Dear First-Year Students,

On behalf of the faculty and students in the Intercollegiate Department of Africana Studies (IDAS), I welcome you to the Claremont Colleges community!

In addition to welcoming you to the 5Cs, I also want to ask that you consider becoming an Africana Studies major or minor. Our Africana Studies program gives you the chance to use your college years to develop a powerful intellectual, emotional, and spiritual framework that will sustain you long after you’ve graduated. It will provide you with unique tools to build the life and the world that you want to create. Our major also gives you a foundation for almost any career you might want to pursue. While centering the ideas, experiences, and cultures of Black people throughout the globe, the interdisciplinary focus of the major will prepare you for the diversity and complexity of today’s world and the future. We offer courses in history, literature, psychology, art history, dance, drama, and more. Graduates from our program are not simply cultured, intelligent, and aware, they’re also successful in a broad range of professions. Our majors have gone on to become lawyers, teachers, screenwriters, social workers, physicians, college professors, economists, union organizers, museum curators, and much else.

I’m eager to speak with you about the program. If you have any questions, or you’d like to hear more about the details of what is offered by IDAS, please join me for a Zoom-based gathering that will be held on Wednesday, September 2, at noon (Zoom ID: 598 136 0720.) Also, check out this website, which offers an overview of the program and introduces our faculty.

I look forward to meeting you soon!

Derik Smith
Chair, Intercollegiate Department of Africana Studies
Associate Professor Department of Literature Claremont McKenna College

A call to Action at the Claremont Colleges

Dear students, faculty, staff, and administrators of The Claremont Colleges,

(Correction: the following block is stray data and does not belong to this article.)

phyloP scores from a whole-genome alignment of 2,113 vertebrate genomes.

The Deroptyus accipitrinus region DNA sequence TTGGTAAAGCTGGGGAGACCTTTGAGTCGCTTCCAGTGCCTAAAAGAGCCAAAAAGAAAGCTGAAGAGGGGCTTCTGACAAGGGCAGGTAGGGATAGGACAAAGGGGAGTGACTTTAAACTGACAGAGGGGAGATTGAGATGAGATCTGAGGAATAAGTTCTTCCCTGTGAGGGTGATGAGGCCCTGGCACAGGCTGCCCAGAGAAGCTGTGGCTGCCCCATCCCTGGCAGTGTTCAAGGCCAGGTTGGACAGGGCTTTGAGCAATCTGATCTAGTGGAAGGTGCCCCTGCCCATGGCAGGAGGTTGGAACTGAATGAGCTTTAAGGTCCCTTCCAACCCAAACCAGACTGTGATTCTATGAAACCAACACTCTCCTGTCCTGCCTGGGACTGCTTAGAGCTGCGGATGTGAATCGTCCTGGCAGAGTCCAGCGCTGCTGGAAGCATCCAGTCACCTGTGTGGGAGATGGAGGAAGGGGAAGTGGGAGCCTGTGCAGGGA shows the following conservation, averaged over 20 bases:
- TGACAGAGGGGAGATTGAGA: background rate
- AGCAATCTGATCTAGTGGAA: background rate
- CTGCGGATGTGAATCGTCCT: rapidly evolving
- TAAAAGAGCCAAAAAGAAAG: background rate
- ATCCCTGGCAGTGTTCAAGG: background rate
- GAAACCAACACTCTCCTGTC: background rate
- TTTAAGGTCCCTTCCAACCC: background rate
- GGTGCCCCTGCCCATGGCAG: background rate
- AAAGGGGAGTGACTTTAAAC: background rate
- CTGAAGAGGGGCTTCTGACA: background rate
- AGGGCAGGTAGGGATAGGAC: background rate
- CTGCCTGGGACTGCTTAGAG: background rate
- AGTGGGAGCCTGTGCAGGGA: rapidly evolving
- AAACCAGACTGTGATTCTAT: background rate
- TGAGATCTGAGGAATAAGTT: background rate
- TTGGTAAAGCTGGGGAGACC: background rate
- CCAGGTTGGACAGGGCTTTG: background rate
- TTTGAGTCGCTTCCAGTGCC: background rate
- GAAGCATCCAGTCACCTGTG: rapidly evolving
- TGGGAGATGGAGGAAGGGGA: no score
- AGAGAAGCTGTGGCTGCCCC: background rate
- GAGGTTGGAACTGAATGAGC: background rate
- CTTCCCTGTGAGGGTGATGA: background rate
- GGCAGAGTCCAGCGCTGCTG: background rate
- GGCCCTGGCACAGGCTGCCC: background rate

We address you filled with sadness, outrage, and exasperation in the aftermath of the recent murder of George Floyd. His brutal killing, coupled with those of Ahmaud Arbery and Breonna Taylor, represent only the latest and most visible examples of an anti-Black racism endemic to the American psyche, one that poisons so many of the nation’s institutions. The eruption of social action in the wake of these horrors demonstrates a widespread recognition that anti-Blackness, whether expressed individually or systemically, cannot stand.

We, the Chairs of the Intercollegiate Department of Africana Studies, on behalf of the department, insist that, without delay, the students, faculty, staff, and administrators of the Claremont Colleges step into the moment by pledging to root out the scourge of anti-Blackness wherever it is discovered and however it manifests itself in the culture and operations of the Colleges. We call upon the campus community to commit itself to genuine introspection and ongoing dialogue with Black groups, while also immediately taking concrete, proactive steps to safeguard the interests and promote the well-being of its Black cohorts.

The actions taken by the Claremont Colleges must amount to much more than words and promises. Decision-makers must measure and analyze the ways in which our colleges have—knowingly or not—abided by anti-Black premises in their historical and current operations, including the structuring of curricula, the shaping of student bodies, and the composing of professorates. This introspective analysis must produce quantifiable, material responses to the pattern of anti-Blackness that will inevitably be exposed.

Substantive, consequential, and measurable programs that address anti-Blackness must be devised and implemented. Unless and until that happens, we here at the Claremont Colleges cannot claim to have sincerely borne witness to the killings of Taylor, Arbery, Floyd, and countless others and to the deep psychic, physical, and spiritual damage produced by a system of anti-Blackness that continually diminishes our humanity and that demands redress.